I'll second all of this with the exception that Cassin tools are not bargain tools. I've climbed with a lot of different tools out there, Petzl, BD, DMM, Grivel, and I prefer my Cassin X-all mountain to anything else on ice. Petzl Ergo are still my tools of choice on mixed. Cassin Blade Runner crampons are also pretty awesome.

For real though, be very careful setting up top ropes. A couple of years ago an experienced climber died when she slipped off of an icy ledge setting a top rope on a route. Be safe, climb lots of laps in lots of conditions and temperatures and learn to "read" the ice. It's a ton of fun and makes a long cold winter a lot more enjoyable.
Nick Sweeney · · Spokane, WA · Joined Jun 2013 · Points: 650

Agreed with the above... Cassin tools are some of the best you can buy.

Chris C. · · Seattle, WA · Joined Mar 2016 · Points: 266

1) Find a course that teaches you to lead.
2) Be cool and make friends in said course.
3) Climb with new friends in the future.

Having climbed once with a guide in the past does not really put you in a position to lead anything above...say.....WI1.

t.farrell · · New York, NY · Joined Aug 2016 · Points: 60

So here's another one. I have Grivel G12s. Am I better off buying the G14 front (and new points and the bolt to hold the points) for $100 and using with my G12 back or should I try to find some used ones? Seems like people always want at least $150

Michael Schneider · · Unknown Hometown · Joined Apr 2014 · Points: 750
Gunkiemike wrote:I don't think you're ready to set off top-roping on your own yet, based on your statement of 3 weeks ago: "I am pretty new to climbing and my only anchor experience comes from what I've read in books." So at least one day with a guide would be my recommendation. That will also let you try at least a couple different ice tools, which, believe it or not, might help you decide which type of tools you want to buy.
OPTION 2 !

T ! ,you are not listening, ice climbing adds many more variables than simple fair-weather
sling-shot top rope rock climbing set ups and break downs.
You will not have anywhere near the needed experience.
After going hard all day, you need to be able to safely assess the changing or changed conditions
then, cold stiff & tired, you need to break down the frozen to the top anchor and rearrange a safe retreat. This takes time and a cautious approach.
While I am one of the 1st to say that it is not as complex as surgical endeavors, there is the need to be surgically precise and ever-vigilant ~ Fully totally focused on the minutiae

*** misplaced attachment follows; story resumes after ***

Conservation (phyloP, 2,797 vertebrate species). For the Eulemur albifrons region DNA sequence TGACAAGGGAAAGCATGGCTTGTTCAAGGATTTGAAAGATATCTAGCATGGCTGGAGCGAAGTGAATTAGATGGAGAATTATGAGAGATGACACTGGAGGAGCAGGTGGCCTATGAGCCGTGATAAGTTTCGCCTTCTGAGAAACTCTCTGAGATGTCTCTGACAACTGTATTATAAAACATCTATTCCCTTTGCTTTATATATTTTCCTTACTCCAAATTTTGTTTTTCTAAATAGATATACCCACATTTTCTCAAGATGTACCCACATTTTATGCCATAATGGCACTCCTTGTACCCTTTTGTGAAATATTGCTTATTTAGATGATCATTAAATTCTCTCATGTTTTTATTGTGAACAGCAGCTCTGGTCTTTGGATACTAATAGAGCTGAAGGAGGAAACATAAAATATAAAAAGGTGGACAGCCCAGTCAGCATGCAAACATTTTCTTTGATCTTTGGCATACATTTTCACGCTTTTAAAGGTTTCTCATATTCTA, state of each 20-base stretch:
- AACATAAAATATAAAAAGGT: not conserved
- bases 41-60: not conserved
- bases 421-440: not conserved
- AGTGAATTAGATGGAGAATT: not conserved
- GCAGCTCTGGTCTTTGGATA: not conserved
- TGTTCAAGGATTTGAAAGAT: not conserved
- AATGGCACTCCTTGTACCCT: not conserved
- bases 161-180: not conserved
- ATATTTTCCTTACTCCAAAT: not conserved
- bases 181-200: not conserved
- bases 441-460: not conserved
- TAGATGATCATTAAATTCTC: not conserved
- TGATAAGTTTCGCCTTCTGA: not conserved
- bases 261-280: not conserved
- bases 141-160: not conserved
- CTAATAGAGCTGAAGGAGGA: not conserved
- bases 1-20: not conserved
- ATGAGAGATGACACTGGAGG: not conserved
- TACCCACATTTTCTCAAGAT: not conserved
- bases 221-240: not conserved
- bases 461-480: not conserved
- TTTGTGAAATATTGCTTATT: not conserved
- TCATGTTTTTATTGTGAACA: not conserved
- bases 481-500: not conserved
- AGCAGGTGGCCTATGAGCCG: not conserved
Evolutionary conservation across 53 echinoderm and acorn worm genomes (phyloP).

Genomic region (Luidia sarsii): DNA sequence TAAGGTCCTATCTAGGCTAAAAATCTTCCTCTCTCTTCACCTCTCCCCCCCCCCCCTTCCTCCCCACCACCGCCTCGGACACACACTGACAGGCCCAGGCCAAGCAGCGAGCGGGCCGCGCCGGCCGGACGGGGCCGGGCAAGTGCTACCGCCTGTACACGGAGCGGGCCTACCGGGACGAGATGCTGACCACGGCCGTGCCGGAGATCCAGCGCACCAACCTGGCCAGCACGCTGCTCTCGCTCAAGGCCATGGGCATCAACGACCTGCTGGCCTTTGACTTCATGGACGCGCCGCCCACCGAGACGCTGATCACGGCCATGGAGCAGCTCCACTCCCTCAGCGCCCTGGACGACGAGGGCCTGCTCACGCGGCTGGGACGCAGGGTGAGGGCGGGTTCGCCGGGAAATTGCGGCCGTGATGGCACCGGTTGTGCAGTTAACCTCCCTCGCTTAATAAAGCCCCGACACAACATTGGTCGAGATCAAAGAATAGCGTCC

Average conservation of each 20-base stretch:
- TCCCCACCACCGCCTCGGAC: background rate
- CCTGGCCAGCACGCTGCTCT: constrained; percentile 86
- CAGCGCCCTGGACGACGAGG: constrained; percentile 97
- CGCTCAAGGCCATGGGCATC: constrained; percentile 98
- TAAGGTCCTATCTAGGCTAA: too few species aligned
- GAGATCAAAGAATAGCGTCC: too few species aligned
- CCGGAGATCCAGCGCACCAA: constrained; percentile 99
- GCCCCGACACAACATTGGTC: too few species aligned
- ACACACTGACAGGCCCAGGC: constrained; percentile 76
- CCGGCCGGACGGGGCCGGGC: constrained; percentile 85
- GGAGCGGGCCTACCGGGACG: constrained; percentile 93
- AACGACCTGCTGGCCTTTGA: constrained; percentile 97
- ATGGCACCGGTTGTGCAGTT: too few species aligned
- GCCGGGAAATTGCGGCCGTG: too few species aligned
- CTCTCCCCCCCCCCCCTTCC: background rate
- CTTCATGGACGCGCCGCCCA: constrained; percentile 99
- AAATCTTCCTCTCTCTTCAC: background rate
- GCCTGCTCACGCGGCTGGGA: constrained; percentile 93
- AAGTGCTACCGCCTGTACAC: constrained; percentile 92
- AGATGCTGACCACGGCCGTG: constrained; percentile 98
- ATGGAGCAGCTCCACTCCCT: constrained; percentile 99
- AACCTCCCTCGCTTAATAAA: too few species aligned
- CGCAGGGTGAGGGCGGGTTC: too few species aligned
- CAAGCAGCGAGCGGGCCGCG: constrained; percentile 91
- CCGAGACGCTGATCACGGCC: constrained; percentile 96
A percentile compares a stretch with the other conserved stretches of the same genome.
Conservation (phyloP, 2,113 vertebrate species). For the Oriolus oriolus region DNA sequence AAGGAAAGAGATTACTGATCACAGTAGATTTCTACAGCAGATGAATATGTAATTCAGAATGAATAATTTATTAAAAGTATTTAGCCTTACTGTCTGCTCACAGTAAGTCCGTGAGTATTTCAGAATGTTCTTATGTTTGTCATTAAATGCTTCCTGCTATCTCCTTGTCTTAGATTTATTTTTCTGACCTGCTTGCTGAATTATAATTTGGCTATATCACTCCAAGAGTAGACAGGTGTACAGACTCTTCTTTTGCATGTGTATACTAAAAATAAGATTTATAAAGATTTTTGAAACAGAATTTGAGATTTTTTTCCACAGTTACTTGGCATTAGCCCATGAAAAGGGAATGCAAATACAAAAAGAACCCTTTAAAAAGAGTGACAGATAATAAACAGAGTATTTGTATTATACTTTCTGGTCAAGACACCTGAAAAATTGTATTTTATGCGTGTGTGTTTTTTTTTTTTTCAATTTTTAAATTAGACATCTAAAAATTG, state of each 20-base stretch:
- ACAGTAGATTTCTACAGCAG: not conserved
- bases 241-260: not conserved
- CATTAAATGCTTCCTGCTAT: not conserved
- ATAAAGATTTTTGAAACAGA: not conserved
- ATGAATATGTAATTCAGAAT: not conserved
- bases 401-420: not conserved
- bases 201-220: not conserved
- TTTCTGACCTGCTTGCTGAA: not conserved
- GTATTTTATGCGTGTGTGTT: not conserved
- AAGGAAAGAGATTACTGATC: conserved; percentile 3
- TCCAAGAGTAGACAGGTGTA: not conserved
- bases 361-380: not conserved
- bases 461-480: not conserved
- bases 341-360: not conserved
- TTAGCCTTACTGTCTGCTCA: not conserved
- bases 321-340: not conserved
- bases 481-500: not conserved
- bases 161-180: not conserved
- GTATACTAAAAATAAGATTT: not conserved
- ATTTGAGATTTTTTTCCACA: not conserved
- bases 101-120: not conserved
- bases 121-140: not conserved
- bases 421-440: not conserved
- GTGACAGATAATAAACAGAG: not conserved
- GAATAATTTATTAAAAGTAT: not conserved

( I think you know this !)
But Go for it
Make Lite of it if you will, but if you think it's the same as rock climbing you are in for a surprise
Catskills ice, particularly the thing Asbestos wall - sheds - gets climbed out, blown out by sun
exposure . There is also 'good(?)' lower angle mixed stuff across the road that sees less sun and fewer if any climbers
Gunkiemike · · Unknown Hometown · Joined Jul 2009 · Points: 2,745
Nick Sweeney wrote:Agreed with the above... Cassin tools are some of the best you can buy.
I meant (but didn't specifically say) that the older, PRE-CAMP MERGER Cassin tools e.g. the Mirage, aren't so good. Current CAMP-Cassin tools absolutely rock. I've been a fan since the Awax tools came out >10 years ago.
t.farrell · · New York, NY · Joined Aug 2016 · Points: 60
Michael Schneider wrote: You will not have anywhere near the needed experience going hard all day then when tired trying to break down the frozen to the top anchor and rearrange a safe retreat. ( I think you know this !).
Aren't u supposed to use ice clippers since those metal rock climbing carabiners freeze in the cold?

In all seriousness though, I will not try anything that I feel jeopardizes my safety. I will admit that I wouldn't trust a trad anchor that I've built (since I've never done it before/learned to do it, but I believe that post that was referenced is where the skepticism is coming from). I do know how to set up TR, and spent a good deal of time on Catskills ice...just never the vertical stuff. Not something I plan on approaching recklessly.
Jason Todd · · Cody, WY · Joined Apr 2012 · Points: 983
t.farrell wrote: I will admit that I wouldn't trust a trad anchor that I've built ....I do know how to set up TR
Originally I was thinking option 1 was the obvious choice.
Now with that post, I think 2 is the better path.
t.farrell · · New York, NY · Joined Aug 2016 · Points: 60

Can I ask why 2? I'm not going to be using screws. Just slinging trees. Pretty straight forward.

Jason Todd · · Cody, WY · Joined Apr 2012 · Points: 983

Well, that's a trad anchor.

Guideline #1: Don't be a jerk.